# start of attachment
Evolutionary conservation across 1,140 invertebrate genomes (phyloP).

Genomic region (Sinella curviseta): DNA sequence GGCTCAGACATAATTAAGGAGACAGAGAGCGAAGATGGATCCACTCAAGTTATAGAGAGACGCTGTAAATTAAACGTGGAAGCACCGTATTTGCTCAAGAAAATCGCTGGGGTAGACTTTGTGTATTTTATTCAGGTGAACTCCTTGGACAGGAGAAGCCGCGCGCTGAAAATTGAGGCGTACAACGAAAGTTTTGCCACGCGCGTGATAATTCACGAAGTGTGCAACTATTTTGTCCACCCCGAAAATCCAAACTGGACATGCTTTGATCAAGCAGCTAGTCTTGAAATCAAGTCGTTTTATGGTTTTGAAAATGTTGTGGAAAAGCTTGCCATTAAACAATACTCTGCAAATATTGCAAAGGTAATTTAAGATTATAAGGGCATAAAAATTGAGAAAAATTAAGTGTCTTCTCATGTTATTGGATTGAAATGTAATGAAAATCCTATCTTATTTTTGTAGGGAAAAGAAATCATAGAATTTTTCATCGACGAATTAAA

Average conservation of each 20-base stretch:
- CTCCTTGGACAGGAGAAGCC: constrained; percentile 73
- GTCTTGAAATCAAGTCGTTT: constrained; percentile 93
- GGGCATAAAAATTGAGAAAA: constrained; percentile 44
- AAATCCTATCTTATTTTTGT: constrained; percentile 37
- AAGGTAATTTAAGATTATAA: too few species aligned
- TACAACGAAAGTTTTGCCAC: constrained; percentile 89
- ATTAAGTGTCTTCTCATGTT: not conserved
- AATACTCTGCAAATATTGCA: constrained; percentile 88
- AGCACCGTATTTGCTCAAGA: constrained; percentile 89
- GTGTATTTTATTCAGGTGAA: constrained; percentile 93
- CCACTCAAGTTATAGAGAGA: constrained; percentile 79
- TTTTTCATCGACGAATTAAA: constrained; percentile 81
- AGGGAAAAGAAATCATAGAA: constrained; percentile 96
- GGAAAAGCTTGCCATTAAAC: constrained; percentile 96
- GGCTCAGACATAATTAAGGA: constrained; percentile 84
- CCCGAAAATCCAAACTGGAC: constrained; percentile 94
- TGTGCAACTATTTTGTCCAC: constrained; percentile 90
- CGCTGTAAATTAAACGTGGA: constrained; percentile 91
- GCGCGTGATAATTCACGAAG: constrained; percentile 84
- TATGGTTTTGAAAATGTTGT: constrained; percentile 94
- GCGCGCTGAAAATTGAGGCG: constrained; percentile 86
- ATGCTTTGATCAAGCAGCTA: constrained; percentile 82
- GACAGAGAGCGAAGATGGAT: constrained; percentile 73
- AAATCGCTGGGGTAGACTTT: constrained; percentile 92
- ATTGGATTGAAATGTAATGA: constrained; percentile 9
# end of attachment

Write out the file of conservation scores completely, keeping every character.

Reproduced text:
Evolutionary conservation across 1,140 invertebrate genomes (phyloP).

Genomic region (Sinella curviseta): DNA sequence GGCTCAGACATAATTAAGGAGACAGAGAGCGAAGATGGATCCACTCAAGTTATAGAGAGACGCTGTAAATTAAACGTGGAAGCACCGTATTTGCTCAAGAAAATCGCTGGGGTAGACTTTGTGTATTTTATTCAGGTGAACTCCTTGGACAGGAGAAGCCGCGCGCTGAAAATTGAGGCGTACAACGAAAGTTTTGCCACGCGCGTGATAATTCACGAAGTGTGCAACTATTTTGTCCACCCCGAAAATCCAAACTGGACATGCTTTGATCAAGCAGCTAGTCTTGAAATCAAGTCGTTTTATGGTTTTGAAAATGTTGTGGAAAAGCTTGCCATTAAACAATACTCTGCAAATATTGCAAAGGTAATTTAAGATTATAAGGGCATAAAAATTGAGAAAAATTAAGTGTCTTCTCATGTTATTGGATTGAAATGTAATGAAAATCCTATCTTATTTTTGTAGGGAAAAGAAATCATAGAATTTTTCATCGACGAATTAAA

Average conservation of each 20-base stretch:
- CTCCTTGGACAGGAGAAGCC: constrained; percentile 73
- GTCTTGAAATCAAGTCGTTT: constrained; percentile 93
- GGGCATAAAAATTGAGAAAA: constrained; percentile 44
- AAATCCTATCTTATTTTTGT: constrained; percentile 37
- AAGGTAATTTAAGATTATAA: too few species aligned
- TACAACGAAAGTTTTGCCAC: constrained; percentile 89
- ATTAAGTGTCTTCTCATGTT: not conserved
- AATACTCTGCAAATATTGCA: constrained; percentile 88
- AGCACCGTATTTGCTCAAGA: constrained; percentile 89
- GTGTATTTTATTCAGGTGAA: constrained; percentile 93
- CCACTCAAGTTATAGAGAGA: constrained; percentile 79
- TTTTTCATCGACGAATTAAA: constrained; percentile 81
- AGGGAAAAGAAATCATAGAA: constrained; percentile 96
- GGAAAAGCTTGCCATTAAAC: constrained; percentile 96
- GGCTCAGACATAATTAAGGA: constrained; percentile 84
- CCCGAAAATCCAAACTGGAC: constrained; percentile 94
- TGTGCAACTATTTTGTCCAC: constrained; percentile 90
- CGCTGTAAATTAAACGTGGA: constrained; percentile 91
- GCGCGTGATAATTCACGAAG: constrained; percentile 84
- TATGGTTTTGAAAATGTTGT: constrained; percentile 94
- GCGCGCTGAAAATTGAGGCG: constrained; percentile 86
- ATGCTTTGATCAAGCAGCTA: constrained; percentile 82
- GACAGAGAGCGAAGATGGAT: constrained; percentile 73
- AAATCGCTGGGGTAGACTTT: constrained; percentile 92
- ATTGGATTGAAATGTAATGA: constrained; percentile 9